IDC believes hyper-everything has become the new normal, setting the ground rules for a decade where leading organizations will be “built with hyperscale capacity, in hyperconnected ecosystems, moving at hyperspeed.”
In the hyperconnected digital enterprise, a host of new services will emerge designed to make life easier, improving real-time collaboration and pushing the frontiers of innovation. By connecting key assets, sites and people, businesses can work at speed, making them flexible and agile. Take the likes of Uber: it took a traditional business, hyperconnected the dots and took ordering a taxi to a whole new level.
“In the hyperspeed, hyperscale and hyperconnectivity phase of digital transformation, CIOs must rapidly transform their organizations to become the future of IT,” explains Serge Findling, Vice President for Research at IDC’s IT Executive Programs. IDC forecasts that by 2023 over 80% of CIOs will be entrepreneurial leaders who evolve their organizations into centers of excellence that engineer enterprise-wide collaboration and innovation. Hyperconnectivity will be an essential enabler of this strategy.
A network re-think
After years of concentrating on network performance and reliability, organizations need to shift their focus to simplicity, reliability and flexibility, according to Gartner. Automation, for example, will be central to enabling networks, making them easier, more secure and responsive to change.
The more people, sites and things that are connected, the more the value of the network grows. IDC estimates that by 2025 there will be 41.6 billion connected IoT devices, or “things,” generating 79.4 zettabytes of data. By the same year, there will be around 9 billion smartphone users and almost three quarters will access the Internet solely on their mobile devices, according to a GSM Association forecast. Employees want to be connected 24/7, wherever they are.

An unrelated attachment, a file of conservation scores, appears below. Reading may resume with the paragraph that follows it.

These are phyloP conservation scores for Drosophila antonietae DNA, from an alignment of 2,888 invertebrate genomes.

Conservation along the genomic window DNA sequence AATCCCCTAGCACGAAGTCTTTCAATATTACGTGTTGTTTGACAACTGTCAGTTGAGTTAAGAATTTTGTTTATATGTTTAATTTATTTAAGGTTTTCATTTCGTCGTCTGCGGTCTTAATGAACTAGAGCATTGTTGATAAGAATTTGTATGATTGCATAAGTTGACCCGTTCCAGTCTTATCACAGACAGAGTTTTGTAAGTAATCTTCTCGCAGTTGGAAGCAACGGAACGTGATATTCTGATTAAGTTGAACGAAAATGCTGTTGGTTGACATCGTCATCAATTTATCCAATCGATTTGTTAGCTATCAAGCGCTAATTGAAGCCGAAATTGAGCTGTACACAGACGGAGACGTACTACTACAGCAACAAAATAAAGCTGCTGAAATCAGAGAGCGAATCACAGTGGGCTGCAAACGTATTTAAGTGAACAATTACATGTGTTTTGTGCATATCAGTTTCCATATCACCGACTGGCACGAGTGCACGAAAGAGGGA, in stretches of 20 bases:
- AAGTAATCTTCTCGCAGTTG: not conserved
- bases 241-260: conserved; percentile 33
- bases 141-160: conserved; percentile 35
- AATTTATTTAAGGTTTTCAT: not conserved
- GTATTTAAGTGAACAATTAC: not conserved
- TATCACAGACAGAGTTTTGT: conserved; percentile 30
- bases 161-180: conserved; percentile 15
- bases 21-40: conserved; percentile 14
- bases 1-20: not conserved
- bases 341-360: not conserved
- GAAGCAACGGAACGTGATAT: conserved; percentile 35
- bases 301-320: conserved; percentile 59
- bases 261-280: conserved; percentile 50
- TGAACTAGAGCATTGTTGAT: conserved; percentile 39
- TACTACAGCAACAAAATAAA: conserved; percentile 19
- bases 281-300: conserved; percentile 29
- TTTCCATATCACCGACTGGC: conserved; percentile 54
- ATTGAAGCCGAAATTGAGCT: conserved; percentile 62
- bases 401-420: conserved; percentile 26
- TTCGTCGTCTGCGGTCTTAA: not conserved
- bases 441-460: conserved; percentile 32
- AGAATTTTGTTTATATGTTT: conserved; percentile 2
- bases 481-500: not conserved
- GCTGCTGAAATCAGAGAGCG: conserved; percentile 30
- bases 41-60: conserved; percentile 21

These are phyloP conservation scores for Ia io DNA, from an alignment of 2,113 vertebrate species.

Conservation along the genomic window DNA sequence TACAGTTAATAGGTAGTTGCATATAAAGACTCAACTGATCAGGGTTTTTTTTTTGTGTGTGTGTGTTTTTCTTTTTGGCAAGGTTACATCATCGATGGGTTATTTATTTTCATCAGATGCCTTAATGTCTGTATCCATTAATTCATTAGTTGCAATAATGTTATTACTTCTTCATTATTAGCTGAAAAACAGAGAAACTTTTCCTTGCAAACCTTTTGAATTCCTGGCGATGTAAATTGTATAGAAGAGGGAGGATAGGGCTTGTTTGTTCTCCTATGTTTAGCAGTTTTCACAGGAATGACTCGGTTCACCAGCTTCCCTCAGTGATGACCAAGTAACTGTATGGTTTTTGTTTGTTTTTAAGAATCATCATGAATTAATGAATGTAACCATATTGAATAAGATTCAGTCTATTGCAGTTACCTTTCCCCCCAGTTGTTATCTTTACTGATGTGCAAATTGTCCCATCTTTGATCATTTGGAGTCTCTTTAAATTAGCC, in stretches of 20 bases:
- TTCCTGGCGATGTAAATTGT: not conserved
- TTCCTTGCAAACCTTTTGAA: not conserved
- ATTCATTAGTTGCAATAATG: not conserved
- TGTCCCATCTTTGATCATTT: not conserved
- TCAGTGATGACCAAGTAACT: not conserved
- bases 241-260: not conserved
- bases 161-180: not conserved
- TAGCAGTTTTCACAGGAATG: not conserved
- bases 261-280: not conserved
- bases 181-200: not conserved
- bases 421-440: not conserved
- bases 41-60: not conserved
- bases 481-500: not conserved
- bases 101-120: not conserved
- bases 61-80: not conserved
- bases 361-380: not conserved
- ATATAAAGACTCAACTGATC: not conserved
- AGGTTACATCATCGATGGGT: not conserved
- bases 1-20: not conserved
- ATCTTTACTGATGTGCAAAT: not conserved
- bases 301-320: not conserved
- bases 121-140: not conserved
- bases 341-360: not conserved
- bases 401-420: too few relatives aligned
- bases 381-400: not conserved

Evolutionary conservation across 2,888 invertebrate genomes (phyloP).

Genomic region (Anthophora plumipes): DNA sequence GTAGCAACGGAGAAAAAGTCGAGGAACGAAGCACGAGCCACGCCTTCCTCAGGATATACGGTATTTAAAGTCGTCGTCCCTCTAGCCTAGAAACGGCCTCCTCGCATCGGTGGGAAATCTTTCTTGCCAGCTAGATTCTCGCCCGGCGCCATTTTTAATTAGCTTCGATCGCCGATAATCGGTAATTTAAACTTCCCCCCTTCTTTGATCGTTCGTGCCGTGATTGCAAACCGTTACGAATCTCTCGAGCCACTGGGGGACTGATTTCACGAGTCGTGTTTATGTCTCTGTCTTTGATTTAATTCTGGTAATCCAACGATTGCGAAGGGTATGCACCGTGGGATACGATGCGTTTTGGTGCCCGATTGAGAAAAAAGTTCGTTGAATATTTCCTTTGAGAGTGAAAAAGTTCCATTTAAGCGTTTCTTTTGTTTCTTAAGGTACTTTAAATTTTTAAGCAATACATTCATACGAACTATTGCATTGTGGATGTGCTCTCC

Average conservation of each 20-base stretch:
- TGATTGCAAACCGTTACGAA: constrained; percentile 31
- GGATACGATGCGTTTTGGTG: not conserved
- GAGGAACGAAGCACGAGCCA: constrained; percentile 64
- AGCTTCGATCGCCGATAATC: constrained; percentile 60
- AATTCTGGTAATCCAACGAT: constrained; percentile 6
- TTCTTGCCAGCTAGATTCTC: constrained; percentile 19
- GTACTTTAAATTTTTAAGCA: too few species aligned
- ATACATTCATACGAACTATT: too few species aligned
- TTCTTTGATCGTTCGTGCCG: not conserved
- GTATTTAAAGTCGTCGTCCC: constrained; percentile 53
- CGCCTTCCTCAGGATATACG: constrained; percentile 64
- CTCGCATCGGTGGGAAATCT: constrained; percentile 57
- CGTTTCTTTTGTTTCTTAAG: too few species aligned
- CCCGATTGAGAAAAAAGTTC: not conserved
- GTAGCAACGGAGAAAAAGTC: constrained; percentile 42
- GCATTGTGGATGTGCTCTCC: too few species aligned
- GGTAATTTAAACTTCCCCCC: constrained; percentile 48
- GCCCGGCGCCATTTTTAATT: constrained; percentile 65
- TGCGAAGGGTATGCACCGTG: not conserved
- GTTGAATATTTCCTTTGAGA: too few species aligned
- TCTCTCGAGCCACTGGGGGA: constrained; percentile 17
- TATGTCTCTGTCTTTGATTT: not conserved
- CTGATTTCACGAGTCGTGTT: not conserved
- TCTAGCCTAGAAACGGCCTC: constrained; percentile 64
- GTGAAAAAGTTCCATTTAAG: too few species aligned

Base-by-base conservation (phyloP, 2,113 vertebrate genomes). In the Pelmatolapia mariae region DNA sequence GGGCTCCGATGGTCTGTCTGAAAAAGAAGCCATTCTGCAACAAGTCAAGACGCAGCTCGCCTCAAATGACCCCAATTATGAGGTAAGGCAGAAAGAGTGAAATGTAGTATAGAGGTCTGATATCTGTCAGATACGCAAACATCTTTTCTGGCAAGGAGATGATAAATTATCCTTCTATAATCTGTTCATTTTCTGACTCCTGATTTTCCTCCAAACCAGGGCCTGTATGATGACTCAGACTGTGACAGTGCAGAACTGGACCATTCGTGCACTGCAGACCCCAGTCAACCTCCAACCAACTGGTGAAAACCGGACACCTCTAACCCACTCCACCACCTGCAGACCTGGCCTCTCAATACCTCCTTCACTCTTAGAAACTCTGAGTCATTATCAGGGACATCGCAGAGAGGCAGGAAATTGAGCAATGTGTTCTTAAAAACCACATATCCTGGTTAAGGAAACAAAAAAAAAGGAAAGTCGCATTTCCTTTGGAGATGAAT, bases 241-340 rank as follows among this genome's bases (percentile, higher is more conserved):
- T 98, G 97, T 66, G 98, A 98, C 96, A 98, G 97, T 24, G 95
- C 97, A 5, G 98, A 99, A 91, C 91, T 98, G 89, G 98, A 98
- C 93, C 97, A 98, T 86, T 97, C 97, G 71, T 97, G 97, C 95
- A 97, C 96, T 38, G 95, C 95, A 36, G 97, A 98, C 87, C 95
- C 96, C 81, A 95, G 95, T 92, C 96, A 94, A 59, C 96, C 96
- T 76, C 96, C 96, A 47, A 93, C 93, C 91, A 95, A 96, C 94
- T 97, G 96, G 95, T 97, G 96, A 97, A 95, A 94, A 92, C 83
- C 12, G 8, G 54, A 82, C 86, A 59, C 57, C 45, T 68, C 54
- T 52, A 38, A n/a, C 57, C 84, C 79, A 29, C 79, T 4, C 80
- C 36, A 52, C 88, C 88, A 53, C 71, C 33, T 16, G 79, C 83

Changing face of the network
To succeed in being truly hyperconnected, providing person-to-person, person-to-machine and machine-to-machine communications, organizations need networks that minimize latency and secure critical communications end to end. On top of this, greater bandwidth is essential to integrate the growing number of things attached to the network, along with complex and diverse applications.
Critically, this new generation of network must support multicloud applications. Previously IT was driving applications, now applications are the ones driving IT. Organizations are using multiple private, public and hybrid clouds for their applications to ensure they get best-in-class solutions that provide a competitive edge, while avoiding vendor lock-in.
SD-WAN: a futureproofed network
To overcome the serious limitations associated with legacy networks, the new networks of the future will be virtual, dynamic and software based. SD-WAN, for example, is both flexible, scalable and capable of provisioning applications on demand for connected devices. SD-WAN provides an unparalleled view of the WAN, ensuring that connectivity is optimized for every user.
It is little surprise, therefore, that SD-WAN is one of the fastest growing segments of the network infrastructure market, with a market poised to reach $5.25 billion by 2023, according to IDC. This is down to its ability to support software-as-a-service (SaaS) applications and multi- and hybrid-cloud usage together with the ability to easier manage connection types across the WAN to enhance the end-user experience.
5G: a boon to enterprise networking